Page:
The Coil of Life: The Story of the Great Discoveries in the Life Sciences

By Ruth Moore | Go to book overview

XIV
CRICK AND WATSON: DNA, A HELIX

"I believe that the elucidation of the structure of nucleic acid is the most important scientific problem we face today. It is vastly more important than any of the problems associated with the structure of the atom, for in nucleic acid we are dealing with life itself."

WENDELL STANLY, 1957

AND SO IT WAS DNA. The limitless diversity of life, its orderliness, its form and continuity were controlled and conveyed by the amazing substance called DNA, or in a few cases by the other nucleic acid, RNA. Without the organization of DNA, there would be no living world as we know it.

But how could a bit of matter, a bit measured in hundred- millionths of a milligram, bear within itself all the instructions needed for the construction of a human being or a fruit fly or a lettuce leaf?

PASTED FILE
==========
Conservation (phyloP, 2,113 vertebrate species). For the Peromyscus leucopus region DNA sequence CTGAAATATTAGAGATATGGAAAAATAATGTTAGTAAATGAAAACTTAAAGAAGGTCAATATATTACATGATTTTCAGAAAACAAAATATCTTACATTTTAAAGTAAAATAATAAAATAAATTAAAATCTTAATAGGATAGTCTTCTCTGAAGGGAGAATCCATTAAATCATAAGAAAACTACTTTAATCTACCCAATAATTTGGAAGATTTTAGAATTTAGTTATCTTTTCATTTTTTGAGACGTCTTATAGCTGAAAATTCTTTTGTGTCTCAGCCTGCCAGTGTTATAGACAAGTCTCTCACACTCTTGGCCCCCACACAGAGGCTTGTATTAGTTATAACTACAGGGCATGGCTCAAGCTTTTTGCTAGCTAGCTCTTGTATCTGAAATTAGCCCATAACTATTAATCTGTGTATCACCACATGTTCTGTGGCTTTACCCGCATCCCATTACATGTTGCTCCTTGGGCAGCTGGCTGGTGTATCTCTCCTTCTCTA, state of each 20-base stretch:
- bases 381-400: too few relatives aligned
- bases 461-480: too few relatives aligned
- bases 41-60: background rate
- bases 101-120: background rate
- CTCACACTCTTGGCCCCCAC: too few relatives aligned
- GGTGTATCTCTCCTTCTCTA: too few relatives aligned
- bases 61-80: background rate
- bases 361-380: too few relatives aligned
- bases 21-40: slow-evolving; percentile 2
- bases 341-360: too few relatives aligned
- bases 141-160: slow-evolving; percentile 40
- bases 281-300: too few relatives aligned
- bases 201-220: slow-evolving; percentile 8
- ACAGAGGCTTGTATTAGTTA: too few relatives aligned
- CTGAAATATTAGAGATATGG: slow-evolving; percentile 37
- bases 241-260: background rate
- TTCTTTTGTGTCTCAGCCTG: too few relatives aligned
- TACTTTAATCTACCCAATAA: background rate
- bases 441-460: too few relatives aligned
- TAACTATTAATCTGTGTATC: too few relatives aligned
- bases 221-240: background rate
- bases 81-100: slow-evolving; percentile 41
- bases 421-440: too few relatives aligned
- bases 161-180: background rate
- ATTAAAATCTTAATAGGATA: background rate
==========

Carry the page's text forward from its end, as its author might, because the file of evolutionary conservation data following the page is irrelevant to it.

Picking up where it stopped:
For the building of a modern skyscraper, a structure that in size outruns the ordinary building as the huge DNA molecule does most molecules, hundreds of sheets of drawings, each crowded with details and plans, must be prepared. Even this great mass of plans would be as nothing if human beings had to prepare working drawings for the construction of another human being or even a mosquito.

Height, sex, color, all the gross structural features would have to be worked out, and so would all the interior arrangements, the form and placement of the organs and tissues and of the 1,000,000,000,000,000, cells, and all the apparatus for the pro-

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